Huge "bubble-like structures" have been spotted in the middle of our Milky Way galaxy, scientists say.
The pair of enormous bubbles – spanning hundreds of light years – emit radio signals and are some of the greatest features ever found in the center of our galaxy.
They are so huge that they dwarf all other radio structures around the middle of our galactic quarter. [1
"The center of our galaxy is relatively quiet compared to other galaxies with very active central black holes," said Ian Haywood of Oxford University, who is the lead author of an article in the journal Nature describing the discovery.
"However, the central black hole of the Milky Way may – from time to time – become uncharacteristically active, igniting as it periodically absorbs massive clumps of dust and gas. an unprecedented function. "
The huge structure was spotted by the South African Observatory for Radio Astronomy (SARAO) MeerKAT, which Professor Haywood and his team used to map the regions found in the midst of our galaxy. They did this by looking for radio emissions with very specific wavelengths – they can be used to find particularly energetic regions in space, looking through dense clouds that block us from being able to see the midst of the galaxy by looking for light.
Related slideshows: spectacular images from space (photo services provided)
Using these techniques to examine the huge bubbles – examining their size and shape, and finding that they look almost identical – the researchers were able to find evidence that they suggested that they were formed during an intense eruption. This seems to have happened for a short period of time, but it is so extreme that it breaks through the matter of space.
"The shape and symmetry of what we observe strongly suggest that a staggeringly powerful event happened a few million years ago very close to the central black hole of our galaxy," said William Cotton, an astronomer at the National Radio Astronomy Observatory in Charlotte , Virginia, and co-author of the paper.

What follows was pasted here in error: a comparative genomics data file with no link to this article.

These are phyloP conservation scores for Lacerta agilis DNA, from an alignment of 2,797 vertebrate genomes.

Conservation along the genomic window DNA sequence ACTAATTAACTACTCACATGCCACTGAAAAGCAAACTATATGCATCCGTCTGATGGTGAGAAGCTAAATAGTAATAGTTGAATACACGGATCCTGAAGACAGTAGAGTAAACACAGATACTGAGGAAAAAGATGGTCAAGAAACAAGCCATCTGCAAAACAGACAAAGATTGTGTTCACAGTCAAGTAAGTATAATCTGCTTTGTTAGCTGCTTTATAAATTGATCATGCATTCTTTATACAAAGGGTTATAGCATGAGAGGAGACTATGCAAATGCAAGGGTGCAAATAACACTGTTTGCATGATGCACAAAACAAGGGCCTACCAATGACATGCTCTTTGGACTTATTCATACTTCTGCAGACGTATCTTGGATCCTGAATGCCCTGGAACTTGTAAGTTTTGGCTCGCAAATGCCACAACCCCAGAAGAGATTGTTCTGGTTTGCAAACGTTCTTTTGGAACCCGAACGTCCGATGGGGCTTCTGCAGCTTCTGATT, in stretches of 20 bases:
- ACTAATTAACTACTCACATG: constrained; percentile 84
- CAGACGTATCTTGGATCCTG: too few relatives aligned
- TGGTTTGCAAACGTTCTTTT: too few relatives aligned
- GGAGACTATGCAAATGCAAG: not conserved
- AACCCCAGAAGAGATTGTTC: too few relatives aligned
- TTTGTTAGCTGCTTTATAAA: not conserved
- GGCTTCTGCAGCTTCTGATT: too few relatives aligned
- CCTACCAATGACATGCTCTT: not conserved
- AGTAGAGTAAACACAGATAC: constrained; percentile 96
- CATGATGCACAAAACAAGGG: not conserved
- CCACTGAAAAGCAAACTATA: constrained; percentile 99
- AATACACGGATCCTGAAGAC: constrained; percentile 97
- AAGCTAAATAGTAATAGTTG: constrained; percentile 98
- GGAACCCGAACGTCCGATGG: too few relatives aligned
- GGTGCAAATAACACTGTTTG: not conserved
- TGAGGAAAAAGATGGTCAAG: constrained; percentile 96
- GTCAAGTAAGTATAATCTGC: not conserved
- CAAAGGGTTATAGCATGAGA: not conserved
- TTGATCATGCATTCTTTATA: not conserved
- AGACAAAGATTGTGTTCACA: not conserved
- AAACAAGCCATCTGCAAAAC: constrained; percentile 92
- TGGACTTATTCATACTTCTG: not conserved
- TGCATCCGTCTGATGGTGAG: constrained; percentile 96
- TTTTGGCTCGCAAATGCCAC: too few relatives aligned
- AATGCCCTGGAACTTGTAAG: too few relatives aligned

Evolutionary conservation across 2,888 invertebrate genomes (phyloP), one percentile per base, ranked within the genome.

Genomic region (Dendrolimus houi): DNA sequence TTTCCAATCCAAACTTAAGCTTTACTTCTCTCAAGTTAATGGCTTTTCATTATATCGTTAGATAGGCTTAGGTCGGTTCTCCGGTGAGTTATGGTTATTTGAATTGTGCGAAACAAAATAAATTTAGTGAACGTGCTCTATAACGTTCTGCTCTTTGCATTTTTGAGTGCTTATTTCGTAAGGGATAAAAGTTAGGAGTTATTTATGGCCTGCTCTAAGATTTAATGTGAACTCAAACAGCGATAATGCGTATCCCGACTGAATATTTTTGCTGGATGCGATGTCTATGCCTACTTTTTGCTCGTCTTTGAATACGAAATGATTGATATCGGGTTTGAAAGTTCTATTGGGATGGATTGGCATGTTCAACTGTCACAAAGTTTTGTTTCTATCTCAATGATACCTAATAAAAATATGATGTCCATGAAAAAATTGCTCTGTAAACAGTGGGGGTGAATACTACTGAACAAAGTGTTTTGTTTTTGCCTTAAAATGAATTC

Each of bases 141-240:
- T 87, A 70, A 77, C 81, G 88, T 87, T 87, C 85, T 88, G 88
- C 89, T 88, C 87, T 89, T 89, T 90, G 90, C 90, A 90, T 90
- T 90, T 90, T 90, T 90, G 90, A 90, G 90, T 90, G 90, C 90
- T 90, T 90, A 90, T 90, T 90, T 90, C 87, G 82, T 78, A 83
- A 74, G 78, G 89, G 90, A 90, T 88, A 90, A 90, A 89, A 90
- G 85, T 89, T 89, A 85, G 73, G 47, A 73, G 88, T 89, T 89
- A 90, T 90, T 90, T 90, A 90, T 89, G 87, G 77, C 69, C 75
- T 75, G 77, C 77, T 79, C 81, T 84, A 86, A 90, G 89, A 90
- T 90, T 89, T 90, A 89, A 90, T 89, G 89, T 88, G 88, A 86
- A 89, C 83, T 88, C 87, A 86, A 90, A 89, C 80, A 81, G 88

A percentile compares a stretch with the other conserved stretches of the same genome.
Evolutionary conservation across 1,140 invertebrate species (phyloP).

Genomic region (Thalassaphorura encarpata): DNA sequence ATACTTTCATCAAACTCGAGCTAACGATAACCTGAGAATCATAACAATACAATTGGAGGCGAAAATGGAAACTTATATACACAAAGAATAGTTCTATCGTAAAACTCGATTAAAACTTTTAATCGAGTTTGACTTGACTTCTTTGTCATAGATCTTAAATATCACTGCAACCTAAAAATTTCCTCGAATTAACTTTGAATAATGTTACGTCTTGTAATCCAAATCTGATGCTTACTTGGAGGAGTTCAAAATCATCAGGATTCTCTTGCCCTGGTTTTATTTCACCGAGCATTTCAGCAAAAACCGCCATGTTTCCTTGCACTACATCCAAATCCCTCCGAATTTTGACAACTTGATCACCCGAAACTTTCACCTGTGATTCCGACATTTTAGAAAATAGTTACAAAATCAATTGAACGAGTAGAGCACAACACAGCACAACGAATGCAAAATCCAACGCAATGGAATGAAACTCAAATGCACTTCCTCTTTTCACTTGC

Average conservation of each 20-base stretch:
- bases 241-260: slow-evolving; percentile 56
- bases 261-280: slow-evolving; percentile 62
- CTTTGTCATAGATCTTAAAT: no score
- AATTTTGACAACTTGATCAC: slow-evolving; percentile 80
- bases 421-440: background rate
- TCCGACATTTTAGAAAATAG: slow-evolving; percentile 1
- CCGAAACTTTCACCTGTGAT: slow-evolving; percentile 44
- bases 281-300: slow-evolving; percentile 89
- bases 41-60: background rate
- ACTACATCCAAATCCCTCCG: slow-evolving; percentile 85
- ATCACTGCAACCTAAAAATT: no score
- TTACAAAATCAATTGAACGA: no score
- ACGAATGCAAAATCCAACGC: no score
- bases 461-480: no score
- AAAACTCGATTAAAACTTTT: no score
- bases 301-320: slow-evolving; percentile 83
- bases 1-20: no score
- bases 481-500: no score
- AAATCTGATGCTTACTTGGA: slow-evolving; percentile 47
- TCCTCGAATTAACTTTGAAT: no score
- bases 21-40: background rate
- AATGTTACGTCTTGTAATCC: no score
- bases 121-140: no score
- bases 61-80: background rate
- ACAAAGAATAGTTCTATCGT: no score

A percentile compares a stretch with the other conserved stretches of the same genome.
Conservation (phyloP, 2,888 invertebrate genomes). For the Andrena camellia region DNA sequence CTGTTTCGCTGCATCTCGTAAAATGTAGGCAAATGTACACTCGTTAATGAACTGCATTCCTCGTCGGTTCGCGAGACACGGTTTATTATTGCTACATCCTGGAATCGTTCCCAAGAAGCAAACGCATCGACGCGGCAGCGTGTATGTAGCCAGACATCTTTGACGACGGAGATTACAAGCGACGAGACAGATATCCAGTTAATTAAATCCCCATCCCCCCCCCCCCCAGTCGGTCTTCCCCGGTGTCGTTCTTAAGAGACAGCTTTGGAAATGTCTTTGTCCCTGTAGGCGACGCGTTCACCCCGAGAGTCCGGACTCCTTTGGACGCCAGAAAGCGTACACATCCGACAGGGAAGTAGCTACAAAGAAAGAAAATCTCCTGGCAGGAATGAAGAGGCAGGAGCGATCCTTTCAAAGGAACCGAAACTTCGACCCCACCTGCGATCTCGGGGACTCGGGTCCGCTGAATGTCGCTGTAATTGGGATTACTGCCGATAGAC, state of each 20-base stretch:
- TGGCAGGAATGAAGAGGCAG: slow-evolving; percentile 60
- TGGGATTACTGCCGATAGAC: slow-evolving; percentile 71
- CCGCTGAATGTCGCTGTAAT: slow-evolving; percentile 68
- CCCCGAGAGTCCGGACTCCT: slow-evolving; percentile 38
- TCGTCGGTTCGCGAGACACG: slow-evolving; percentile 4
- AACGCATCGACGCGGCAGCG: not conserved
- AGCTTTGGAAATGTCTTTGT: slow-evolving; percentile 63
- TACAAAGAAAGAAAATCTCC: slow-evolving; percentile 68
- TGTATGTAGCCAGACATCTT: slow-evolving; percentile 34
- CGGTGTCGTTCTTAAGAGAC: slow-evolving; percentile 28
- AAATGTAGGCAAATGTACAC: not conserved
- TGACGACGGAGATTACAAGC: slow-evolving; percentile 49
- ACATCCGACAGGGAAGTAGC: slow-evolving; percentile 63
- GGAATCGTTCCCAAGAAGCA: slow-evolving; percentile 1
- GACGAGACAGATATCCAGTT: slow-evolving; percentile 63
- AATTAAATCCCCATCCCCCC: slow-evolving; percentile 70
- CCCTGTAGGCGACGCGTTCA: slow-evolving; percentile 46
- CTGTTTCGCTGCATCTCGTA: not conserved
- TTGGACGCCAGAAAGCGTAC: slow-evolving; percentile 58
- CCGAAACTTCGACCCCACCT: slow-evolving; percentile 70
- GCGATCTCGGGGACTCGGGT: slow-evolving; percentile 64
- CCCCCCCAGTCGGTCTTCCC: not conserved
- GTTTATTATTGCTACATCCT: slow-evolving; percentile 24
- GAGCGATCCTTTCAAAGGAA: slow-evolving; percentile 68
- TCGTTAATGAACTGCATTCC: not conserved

"This eruption was probably caused by huge amounts of interstellar gas falling into the black hole or a massive burst of star formation that sent shock waves projecting through the galactic ic center. In fact, it inflates bubbles in the hot, ionized gas near the galactic center, energizing it and generating radio waves that we could possibly find here on Earth. "
The space around the black hole of our galaxy is much different than anywhere else in the Milky Way, far more turbulent and active than any other part of ga laxy. It is also largely mysterious because it can be so hard to see – there are huge, long and narrow strands that have not been noticed elsewhere and that researchers still do not understand.
New structures could help illuminate these strands. were formed by the same mysterious energy event.
"Radio bubble the troops found by MeerKAT now shed light on the origin of the filaments, "says Farhad Yousef-Zade of Northwestern University in Evanston, Illinois and co-author of the paper." Almost all of the more than one hundred filaments are restricted by radio beams. "
Until now, it was not possible to see the structures because they were behind the glare of bright signals coming from the middle of the galaxy, and scientists were able to use new techniques to look at these dazzling emissions and see new, towering entities.
"These huge bubbles have so far been hidden by the glare of extremely bright radio emission from the center of the galaxy," said Fernando Camillo of SARAO in Cape Town and co-author of the paper.
"The extraction of bubbles from background noise was a technical tour of force, made possible only by the unique features and perfect location of MeerKAT. With this unexpected discovery, "we are witnessing in the Milky Way a new manifestation of galactic outbursts of matter and energy, ultimately driven by the central black hole."
The new study was published today in Nature and written by authors by 15 different institutions, This is the first document to thoroughly examine the full array of MeerKAT since it was launched last year.